A Japanese Scientist named Yoshihiko Koga, who is a professor at Tokyo’s Kyorin University and specialises in psychophysiology, has made a discovery which could change the way we look at dessert—specifically ice cream. Professor Koga studies the link between food and stress levels, which led him to perform a series of tests in order to determine the effects of eating ice cream for breakfast.
In the test, one set of test subjects ate ice cream first thing in the morning and the other set of test subjects did not eat anything. The test revealed that the subjects who ate ice cream upon waking showed a remarkably higher increase in high-frequency alpha waves in the brain, than those who ate nothing.
Alpha waves are responsible for alertness and are linked to lowered mental irritation; lowered mental irritation leaves the subjects feeling relaxed and stress free. This is a clear indication that eating ice cream for breakfast improved the subjects’ focus which would result in a higher standard of work.
Sceptics could argue that these effects are only present because ice cream is cold and the sudden contact with something cold does have a “pick me up” effect on the brain. Professor Koga set out to disprove this criticism and performed the test again.
This time one test group drank an ice cold glass of water for breakfast and the other test group did not eat or drink anything. The test group who drank the cold water did show a slight increase in mental awareness and focus; however, the increase was not as drastic, nor as impressive, as that seen in the test subjects who ate ice cream for breakfast.
There have been other sceptics who have argued that the test subjects, who experienced increased brain function, only experienced these effects because they ate breakfast—versus the other test subjects who performed the test in a fasted state. The argument that a fasted brain does not function at the same level of a brain which has been fed could hold true.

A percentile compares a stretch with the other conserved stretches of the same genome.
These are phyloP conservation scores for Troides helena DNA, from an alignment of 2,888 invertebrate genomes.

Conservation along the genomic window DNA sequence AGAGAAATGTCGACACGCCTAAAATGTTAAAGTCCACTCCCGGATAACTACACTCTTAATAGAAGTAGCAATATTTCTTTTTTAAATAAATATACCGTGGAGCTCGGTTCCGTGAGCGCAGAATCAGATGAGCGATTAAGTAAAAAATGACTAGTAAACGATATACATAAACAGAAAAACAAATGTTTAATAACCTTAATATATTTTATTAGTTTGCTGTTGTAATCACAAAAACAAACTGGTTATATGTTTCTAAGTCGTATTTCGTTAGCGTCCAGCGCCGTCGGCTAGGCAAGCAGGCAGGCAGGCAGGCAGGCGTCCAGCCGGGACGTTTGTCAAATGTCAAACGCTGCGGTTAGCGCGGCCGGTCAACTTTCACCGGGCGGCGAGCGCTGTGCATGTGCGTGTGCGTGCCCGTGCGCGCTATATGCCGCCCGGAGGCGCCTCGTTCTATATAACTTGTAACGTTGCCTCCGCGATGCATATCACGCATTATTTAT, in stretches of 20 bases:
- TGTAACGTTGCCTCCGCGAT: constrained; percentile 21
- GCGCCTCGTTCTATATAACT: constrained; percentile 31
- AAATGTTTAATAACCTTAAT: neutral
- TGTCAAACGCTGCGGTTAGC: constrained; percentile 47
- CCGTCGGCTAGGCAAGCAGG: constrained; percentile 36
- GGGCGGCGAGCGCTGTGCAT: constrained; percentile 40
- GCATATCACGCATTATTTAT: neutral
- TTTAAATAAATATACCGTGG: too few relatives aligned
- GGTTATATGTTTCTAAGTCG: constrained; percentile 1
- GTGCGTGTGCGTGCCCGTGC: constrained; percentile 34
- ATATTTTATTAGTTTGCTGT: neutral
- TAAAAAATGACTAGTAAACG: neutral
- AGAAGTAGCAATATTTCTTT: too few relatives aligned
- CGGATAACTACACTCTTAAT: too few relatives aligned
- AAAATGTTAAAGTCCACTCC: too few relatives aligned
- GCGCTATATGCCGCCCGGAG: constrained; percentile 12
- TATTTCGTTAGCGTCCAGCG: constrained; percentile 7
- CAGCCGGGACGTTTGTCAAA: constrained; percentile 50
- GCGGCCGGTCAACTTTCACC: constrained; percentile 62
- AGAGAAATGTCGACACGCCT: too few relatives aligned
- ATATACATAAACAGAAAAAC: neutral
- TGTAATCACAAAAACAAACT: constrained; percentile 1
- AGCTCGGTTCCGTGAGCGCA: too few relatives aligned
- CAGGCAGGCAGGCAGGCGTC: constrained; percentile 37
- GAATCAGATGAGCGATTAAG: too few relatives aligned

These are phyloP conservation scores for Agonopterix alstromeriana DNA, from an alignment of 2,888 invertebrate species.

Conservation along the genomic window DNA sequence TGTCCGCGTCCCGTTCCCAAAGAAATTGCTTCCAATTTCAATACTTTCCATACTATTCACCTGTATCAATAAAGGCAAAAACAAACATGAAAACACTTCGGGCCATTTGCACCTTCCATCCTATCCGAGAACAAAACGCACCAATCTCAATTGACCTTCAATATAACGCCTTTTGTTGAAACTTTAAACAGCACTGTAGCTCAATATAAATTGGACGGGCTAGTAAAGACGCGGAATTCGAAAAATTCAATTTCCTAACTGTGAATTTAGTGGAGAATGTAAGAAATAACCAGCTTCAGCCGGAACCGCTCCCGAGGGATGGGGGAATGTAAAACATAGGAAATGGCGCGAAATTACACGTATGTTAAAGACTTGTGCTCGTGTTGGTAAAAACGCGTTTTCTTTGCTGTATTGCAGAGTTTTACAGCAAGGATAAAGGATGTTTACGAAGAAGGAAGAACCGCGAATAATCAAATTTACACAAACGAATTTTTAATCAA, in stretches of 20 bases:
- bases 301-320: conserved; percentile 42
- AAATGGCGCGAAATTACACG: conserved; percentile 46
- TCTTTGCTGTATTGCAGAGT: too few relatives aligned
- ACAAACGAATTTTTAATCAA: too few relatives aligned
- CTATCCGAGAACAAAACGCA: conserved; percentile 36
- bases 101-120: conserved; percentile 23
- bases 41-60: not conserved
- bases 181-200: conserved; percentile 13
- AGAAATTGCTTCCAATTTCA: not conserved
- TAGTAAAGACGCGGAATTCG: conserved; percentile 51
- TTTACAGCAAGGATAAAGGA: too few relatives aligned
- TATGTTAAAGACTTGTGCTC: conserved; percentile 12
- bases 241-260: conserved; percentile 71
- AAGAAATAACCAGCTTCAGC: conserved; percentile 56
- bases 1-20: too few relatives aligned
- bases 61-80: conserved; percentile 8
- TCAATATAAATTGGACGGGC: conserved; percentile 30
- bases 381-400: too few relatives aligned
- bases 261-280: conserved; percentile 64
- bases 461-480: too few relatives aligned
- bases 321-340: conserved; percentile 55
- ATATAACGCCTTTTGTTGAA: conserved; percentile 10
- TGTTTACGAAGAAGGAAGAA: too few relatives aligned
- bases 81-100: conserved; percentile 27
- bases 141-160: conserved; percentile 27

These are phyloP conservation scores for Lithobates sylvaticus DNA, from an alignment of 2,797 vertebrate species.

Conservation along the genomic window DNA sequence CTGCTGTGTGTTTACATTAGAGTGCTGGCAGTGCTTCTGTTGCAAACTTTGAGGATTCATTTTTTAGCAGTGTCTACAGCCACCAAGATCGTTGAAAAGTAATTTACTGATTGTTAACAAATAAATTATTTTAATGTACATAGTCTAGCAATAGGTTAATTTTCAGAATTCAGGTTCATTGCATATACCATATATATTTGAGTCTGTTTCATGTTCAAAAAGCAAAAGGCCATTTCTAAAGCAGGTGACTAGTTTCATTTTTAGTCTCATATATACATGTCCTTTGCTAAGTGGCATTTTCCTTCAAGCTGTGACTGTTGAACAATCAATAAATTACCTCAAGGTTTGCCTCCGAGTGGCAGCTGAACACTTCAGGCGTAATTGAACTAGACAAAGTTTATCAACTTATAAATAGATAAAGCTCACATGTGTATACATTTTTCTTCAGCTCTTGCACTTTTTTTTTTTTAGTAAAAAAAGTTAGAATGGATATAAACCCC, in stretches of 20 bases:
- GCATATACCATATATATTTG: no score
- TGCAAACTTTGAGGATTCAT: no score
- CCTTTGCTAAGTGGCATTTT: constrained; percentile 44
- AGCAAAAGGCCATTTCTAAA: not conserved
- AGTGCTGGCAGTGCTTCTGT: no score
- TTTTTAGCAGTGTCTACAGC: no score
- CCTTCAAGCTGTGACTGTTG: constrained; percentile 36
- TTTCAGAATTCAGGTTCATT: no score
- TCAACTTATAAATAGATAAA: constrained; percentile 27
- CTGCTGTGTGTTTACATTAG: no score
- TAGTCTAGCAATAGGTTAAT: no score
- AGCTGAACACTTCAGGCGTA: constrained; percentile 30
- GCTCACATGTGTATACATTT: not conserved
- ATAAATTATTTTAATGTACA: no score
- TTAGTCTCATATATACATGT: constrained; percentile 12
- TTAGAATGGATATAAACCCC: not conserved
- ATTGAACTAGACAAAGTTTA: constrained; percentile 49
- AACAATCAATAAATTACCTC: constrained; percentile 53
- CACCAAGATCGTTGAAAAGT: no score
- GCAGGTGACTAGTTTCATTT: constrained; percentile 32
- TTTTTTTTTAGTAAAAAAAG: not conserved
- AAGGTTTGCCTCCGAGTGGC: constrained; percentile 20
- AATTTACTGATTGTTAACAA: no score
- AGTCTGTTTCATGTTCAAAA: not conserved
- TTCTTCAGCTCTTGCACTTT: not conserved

It is well-known that ice cream contains sugars and has a high glycemic index (G.I.). When food is considered high G.I., it is absorbed into the blood very quickly and spikes the blood sugar levels. A spike in the blood sugar level increases energy levels which could be responsible for ice cream’s effect on the brain. But does ice cream really make you smarter than eating a different, low G.I., breakfast?
In order to draw a definitive conclusion on the specific benefits of ice cream, Professor Koga would have to perform another series of tests with three sets of test subjects: one set of test subjects would eat ice cream for breakfast, another test group would eat a low G.I. breakfast, and another test group would eat nothing. Those test results should reveal the specific benefits of eating ice cream for breakfast in place of another breakfast.
Ice cream has been linked to the pleasure receptor in our brains, which fires up when we eat it, and this could also be responsible for the increase in brain function. It is evident that eating ice cream for breakfast has a positive effect on the brain, however, ice cream is not considered a healthy breakfast option, by nutritionists, and the benefits that it has on the brain would not be matched by the effects on the waistline and overall health. There have been other tests in which subjects have lost weight when eating cake for breakfast, so indulging a craving early in the morning could have many more benefits than one would have thought.